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New "key" mandatory in Windows for updates

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Get ready to register with Microsoft if you want to update your Windows operating system.

In a shift toward greater monitoring of personal computer systems and potentially less copying of software, Microsoft will require users to let the company place a software "key" on their systems if they want the free, regular system updates it provides.

Privacy advocates are concerned, but Microsoft said the system is anonymous and won't be used for anything other than verifying the operating systems' authenticity.

Called "Windows Genuine Advantage," the system is designed to limit the spread of copied software, a widespread practice that has grated on co-founder Bill Gates since the earliest days of personal computing.

Today, Microsoft claims to lose billions in sales to counterfeiting and works with police to aggressively pursue bootleggers.

Since it began testing the system last September, more than 40 million users have voluntarily registered.

Starting today, registration is mandatory for anyone seeking updates, such as the updated versions of its media player or graphics program, glitch fixes and other features the company may issue 10 or more times a year. It works with Windows XP and 2000.

Older systems don't require validation for updates.

Security updates are not part of the system. They can still be downloaded free without the validation process.

The system works by identifying unique characteristics of a system and implanting a software key that can be read by Microsoft when updates are requested. The only way to remove the key is to reformat the hard drive, said David Lazar, director of Genuine Windows.

The key won't be used to identify individual users, only individual systems, he said.

"I would go back to our privacy policy, which says we have no knowledge of the identity of the users, so a user shouldn't be concerned about the use of that key," he said.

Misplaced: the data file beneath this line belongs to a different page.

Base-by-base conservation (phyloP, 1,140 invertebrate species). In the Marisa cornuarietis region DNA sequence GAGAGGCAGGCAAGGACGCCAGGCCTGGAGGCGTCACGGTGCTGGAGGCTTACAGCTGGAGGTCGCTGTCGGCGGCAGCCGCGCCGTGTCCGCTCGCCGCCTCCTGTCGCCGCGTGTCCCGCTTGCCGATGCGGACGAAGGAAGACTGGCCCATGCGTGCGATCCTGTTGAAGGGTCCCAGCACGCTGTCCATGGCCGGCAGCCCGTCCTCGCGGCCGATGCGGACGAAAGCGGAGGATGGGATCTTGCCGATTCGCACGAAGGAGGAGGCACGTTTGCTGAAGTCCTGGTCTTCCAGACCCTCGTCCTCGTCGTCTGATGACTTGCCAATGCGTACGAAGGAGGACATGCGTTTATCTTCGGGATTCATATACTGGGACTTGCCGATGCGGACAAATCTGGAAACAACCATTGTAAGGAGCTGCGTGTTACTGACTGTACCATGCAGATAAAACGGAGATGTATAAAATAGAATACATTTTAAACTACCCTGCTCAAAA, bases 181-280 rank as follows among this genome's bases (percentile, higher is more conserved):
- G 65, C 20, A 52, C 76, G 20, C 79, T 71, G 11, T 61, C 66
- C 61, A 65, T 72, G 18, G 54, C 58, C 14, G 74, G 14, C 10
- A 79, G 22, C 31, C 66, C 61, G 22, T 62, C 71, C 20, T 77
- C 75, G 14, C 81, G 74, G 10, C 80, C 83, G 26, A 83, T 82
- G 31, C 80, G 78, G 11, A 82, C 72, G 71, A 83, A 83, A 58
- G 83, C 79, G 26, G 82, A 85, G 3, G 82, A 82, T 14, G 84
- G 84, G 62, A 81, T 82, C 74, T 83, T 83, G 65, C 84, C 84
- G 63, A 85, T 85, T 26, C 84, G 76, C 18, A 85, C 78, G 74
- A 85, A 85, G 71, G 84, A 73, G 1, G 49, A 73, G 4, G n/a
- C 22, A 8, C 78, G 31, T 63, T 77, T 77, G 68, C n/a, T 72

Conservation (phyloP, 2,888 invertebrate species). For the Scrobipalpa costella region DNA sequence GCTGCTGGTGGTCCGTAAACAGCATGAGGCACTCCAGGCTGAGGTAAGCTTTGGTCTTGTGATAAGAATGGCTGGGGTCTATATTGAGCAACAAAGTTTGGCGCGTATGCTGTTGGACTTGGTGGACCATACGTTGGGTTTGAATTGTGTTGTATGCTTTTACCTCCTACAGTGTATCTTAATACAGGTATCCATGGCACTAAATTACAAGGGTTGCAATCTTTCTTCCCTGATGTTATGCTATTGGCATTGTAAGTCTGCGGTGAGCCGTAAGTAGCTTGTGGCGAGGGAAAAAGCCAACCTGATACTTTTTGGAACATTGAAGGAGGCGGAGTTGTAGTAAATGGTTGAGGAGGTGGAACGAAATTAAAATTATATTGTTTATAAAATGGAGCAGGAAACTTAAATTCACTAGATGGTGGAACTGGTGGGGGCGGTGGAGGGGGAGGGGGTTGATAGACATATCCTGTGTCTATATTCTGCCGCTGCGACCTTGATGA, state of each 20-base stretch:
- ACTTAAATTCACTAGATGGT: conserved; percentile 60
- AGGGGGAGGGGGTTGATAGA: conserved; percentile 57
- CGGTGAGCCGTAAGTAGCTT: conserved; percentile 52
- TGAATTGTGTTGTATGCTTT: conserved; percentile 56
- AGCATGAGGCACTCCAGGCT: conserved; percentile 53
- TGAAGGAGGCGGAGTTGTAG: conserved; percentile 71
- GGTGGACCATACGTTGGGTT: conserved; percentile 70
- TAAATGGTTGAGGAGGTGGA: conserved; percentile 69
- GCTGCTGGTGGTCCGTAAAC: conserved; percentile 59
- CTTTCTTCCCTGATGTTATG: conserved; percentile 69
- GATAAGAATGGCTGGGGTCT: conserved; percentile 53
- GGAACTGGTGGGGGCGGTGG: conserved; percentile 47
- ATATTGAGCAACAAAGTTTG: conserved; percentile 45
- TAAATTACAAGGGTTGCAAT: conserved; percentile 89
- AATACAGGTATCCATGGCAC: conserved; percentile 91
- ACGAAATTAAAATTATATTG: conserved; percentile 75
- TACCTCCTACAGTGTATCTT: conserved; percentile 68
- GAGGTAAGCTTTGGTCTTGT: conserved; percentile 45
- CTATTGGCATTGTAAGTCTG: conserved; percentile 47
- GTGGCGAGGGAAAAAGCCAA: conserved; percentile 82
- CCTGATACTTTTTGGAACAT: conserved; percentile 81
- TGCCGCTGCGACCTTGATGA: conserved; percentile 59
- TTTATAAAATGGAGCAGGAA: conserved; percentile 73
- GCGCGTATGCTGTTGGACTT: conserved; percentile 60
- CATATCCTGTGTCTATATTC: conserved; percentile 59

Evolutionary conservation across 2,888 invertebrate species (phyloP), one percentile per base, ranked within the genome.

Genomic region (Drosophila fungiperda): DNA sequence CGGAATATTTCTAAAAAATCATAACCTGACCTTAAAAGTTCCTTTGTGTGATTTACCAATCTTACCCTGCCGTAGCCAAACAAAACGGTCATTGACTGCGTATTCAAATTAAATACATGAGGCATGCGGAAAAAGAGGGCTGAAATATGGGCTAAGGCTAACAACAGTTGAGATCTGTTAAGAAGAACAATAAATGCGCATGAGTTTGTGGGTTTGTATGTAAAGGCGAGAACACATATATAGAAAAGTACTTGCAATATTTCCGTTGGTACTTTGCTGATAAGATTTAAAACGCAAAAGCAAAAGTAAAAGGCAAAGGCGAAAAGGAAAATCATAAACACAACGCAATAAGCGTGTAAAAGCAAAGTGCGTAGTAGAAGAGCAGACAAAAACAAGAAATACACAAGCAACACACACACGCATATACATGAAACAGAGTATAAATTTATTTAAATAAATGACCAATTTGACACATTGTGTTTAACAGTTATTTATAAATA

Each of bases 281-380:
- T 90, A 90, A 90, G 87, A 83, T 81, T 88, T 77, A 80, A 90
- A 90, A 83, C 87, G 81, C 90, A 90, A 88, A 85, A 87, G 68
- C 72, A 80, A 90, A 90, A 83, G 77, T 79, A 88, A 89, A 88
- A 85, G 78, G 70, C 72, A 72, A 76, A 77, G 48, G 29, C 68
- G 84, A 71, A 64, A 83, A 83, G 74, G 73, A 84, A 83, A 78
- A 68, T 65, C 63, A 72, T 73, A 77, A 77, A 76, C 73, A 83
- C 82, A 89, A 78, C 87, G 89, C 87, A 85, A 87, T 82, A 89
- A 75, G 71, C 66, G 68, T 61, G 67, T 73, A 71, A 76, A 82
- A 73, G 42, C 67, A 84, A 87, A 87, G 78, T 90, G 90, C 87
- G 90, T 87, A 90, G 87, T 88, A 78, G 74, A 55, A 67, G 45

But privacy advocates aren't sure. Chris Hoofnagle, director of the Electronic Privacy Information Center's San Francisco office, is waiting for a technical analysis to gauge the system's invasiveness.

"It's a march onto trusted computing, where basically the user is not trusted anymore."

Hoofnagle is concerned Microsoft may share its user database with the government, or limit usage somehow.

The system is also part of a broader effort to add copy-protection technologies to more media and devices, he said.

"The ultimate goal of companies like Microsoft is to have it in the personal computer, so the operating system can effect a high level of control over the user, including things like being able to enforce policies against forwarding e-mail," he said.

To make the program more palatable, registering customers will receive discounts for other software products and services, as well as a free downloadable photo-editing program, screensaver, card game and video tutorials.

The system isn't foolproof, however. A researcher in Bangalore, India, cracked it last month, developing a way to generate keys for illegal copies of Windows, according to Indian news site Rediff.com.

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The assumption is not if Microsoft will use the information in a manner inconsistent with company policies, but rather will someone abuse that information. Maybe if they didn't charge $100, or $200 for copies, piracy wouldn't be so rampant. I have a legit copy myself, but there was a time when I was stuck with that pos Me and no funds to get XP. Thanks Bill.

Frankly, I'm glad someone cracked it. I wonder if OS X or whatever they end up calling it, will be the same when it is released for PCs. Hope not.

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